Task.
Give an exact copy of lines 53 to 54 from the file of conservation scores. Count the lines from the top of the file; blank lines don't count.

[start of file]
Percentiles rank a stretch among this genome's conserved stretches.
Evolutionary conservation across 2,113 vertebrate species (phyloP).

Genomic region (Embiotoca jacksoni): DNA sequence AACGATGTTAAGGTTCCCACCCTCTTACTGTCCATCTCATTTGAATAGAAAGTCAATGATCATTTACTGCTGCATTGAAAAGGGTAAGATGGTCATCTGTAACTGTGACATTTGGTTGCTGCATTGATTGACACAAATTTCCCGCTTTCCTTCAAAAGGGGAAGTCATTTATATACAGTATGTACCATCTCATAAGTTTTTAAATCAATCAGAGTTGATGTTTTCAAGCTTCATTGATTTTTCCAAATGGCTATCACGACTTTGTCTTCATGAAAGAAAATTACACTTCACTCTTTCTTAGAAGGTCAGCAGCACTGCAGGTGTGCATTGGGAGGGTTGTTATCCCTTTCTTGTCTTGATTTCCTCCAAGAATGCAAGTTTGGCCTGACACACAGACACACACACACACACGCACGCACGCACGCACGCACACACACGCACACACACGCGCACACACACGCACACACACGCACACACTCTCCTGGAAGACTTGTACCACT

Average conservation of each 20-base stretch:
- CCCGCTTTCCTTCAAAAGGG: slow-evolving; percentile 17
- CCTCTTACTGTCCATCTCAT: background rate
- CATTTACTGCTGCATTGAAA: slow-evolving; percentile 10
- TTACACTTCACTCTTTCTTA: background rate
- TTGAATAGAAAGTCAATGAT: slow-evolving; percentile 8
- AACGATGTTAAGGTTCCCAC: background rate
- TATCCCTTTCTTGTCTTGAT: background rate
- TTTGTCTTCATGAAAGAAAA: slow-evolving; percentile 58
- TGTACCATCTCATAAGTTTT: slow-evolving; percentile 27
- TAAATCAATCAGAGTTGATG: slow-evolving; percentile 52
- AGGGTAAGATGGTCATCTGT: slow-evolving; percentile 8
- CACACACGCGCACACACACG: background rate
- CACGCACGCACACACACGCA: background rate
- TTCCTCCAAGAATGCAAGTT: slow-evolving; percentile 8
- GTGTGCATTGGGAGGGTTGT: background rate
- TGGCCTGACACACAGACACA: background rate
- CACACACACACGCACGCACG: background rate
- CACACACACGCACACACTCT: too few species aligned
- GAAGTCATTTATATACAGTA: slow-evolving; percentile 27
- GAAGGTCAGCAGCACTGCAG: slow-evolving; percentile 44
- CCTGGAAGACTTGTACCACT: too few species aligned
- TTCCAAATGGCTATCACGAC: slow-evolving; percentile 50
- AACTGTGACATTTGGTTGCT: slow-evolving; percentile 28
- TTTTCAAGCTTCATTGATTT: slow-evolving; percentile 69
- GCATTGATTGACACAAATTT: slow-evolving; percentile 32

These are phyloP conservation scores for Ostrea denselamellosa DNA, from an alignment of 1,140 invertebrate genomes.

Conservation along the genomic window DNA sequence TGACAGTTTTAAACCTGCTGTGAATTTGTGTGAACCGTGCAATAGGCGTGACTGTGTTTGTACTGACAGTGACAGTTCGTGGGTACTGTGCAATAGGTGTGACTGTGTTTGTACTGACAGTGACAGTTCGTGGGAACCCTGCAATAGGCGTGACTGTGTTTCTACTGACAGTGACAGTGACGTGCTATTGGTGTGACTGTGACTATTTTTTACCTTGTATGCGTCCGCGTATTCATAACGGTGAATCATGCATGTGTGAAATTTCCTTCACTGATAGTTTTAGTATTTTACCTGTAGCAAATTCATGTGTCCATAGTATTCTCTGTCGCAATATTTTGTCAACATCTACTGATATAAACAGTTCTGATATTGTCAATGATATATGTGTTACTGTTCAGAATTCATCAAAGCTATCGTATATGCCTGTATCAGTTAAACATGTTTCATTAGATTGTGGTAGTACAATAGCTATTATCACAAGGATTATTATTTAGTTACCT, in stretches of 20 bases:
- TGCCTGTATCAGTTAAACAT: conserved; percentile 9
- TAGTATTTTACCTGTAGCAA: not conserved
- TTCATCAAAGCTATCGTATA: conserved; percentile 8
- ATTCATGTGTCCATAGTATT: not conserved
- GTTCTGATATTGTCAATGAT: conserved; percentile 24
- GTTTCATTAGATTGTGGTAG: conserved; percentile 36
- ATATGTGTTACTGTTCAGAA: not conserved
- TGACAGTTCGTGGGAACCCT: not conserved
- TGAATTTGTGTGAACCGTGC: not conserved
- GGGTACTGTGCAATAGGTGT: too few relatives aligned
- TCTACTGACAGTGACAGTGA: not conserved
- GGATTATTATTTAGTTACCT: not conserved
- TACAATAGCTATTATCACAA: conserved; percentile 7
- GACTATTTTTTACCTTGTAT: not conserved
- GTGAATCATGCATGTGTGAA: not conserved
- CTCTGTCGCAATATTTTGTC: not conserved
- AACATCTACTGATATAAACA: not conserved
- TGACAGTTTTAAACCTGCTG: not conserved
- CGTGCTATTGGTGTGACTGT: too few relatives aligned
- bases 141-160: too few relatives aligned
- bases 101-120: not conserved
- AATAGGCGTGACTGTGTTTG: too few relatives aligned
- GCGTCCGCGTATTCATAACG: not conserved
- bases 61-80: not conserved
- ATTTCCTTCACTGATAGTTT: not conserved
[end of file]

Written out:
- AATAGGCGTGACTGTGTTTG: too few relatives aligned
- GCGTCCGCGTATTCATAACG: not conserved